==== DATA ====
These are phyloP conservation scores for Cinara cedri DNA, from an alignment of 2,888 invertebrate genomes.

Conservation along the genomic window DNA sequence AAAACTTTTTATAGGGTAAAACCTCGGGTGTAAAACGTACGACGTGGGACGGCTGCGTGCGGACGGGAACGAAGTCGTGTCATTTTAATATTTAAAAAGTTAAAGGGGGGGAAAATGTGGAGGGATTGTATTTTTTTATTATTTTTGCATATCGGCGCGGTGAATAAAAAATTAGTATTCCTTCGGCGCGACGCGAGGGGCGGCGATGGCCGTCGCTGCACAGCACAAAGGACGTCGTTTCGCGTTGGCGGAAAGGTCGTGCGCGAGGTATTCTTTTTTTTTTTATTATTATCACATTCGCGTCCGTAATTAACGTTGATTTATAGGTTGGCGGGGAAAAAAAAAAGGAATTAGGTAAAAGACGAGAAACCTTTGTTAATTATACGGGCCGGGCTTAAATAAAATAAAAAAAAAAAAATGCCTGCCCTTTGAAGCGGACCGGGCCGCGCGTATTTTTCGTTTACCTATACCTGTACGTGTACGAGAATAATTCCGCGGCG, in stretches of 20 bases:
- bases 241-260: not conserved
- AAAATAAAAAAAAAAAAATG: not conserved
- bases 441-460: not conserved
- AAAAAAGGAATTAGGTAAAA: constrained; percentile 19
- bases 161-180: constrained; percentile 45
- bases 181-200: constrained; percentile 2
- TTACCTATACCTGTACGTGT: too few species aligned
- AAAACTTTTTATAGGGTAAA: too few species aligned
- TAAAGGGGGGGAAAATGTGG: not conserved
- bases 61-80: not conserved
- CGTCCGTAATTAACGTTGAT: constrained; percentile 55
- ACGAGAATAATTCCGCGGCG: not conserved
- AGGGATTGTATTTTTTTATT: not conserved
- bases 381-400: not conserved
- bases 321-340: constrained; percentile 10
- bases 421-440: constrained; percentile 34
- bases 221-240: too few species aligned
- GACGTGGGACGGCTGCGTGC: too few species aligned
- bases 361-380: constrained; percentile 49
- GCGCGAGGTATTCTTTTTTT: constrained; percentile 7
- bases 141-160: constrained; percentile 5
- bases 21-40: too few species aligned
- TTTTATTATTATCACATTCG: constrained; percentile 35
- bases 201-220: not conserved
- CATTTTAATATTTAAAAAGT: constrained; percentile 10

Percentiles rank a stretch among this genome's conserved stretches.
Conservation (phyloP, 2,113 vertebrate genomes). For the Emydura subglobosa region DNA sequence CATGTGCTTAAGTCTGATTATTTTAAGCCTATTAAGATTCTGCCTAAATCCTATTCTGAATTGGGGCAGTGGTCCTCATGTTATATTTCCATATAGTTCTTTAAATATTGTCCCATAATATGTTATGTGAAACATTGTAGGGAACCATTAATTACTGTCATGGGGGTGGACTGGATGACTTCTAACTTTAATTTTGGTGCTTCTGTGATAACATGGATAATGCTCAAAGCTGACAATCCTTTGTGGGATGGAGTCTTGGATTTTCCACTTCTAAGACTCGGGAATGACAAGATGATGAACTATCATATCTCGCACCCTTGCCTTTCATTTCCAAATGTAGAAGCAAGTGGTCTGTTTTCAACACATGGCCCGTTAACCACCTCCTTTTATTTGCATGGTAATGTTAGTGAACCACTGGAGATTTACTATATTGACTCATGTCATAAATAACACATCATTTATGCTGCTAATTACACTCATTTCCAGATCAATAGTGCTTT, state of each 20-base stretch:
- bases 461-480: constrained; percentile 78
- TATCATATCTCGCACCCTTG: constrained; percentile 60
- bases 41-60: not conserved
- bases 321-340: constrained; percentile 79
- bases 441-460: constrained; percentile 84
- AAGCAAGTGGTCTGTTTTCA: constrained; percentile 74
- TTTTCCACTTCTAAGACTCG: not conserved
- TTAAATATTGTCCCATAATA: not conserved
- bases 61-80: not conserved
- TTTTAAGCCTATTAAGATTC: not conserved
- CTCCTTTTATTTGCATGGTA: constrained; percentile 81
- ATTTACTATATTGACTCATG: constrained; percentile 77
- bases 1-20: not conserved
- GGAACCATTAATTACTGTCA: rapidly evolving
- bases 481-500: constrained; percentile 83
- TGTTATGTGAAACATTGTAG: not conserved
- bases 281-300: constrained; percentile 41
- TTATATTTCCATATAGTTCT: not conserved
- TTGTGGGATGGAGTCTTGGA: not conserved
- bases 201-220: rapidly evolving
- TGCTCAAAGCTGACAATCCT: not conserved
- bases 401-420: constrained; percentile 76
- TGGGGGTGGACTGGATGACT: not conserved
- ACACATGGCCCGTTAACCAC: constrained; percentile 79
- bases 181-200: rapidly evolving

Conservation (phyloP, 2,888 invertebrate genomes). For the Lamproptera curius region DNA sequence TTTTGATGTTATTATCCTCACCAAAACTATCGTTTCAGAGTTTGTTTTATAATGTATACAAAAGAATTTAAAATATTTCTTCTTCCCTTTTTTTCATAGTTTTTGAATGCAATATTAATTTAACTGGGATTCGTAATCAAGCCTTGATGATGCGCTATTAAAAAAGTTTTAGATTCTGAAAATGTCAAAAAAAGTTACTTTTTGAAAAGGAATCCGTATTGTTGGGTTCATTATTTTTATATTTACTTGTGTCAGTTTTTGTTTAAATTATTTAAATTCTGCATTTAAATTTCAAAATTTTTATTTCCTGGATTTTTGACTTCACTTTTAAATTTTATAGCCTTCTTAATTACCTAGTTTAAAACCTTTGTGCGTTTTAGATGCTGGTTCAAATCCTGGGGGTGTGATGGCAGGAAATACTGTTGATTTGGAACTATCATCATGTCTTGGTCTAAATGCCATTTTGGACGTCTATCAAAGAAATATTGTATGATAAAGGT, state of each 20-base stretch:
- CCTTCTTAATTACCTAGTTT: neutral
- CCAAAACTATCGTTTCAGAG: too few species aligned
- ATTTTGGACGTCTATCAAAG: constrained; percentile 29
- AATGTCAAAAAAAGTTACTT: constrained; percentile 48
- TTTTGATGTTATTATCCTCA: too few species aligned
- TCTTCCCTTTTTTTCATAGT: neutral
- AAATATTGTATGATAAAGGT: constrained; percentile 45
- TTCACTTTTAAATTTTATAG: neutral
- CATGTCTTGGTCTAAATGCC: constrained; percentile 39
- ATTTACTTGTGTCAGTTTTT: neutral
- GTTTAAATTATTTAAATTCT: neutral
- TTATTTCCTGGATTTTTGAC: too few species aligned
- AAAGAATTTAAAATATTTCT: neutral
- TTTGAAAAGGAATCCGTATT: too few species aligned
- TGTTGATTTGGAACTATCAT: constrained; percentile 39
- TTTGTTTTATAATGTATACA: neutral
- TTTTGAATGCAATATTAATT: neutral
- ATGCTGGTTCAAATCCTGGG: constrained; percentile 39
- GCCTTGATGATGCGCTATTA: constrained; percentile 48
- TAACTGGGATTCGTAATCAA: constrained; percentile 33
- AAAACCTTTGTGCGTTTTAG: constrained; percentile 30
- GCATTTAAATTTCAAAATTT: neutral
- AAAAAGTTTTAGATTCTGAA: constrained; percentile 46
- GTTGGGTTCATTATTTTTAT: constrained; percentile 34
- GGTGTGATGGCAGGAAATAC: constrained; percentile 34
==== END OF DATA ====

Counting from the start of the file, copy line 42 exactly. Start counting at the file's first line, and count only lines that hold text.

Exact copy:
- bases 1-20: not conserved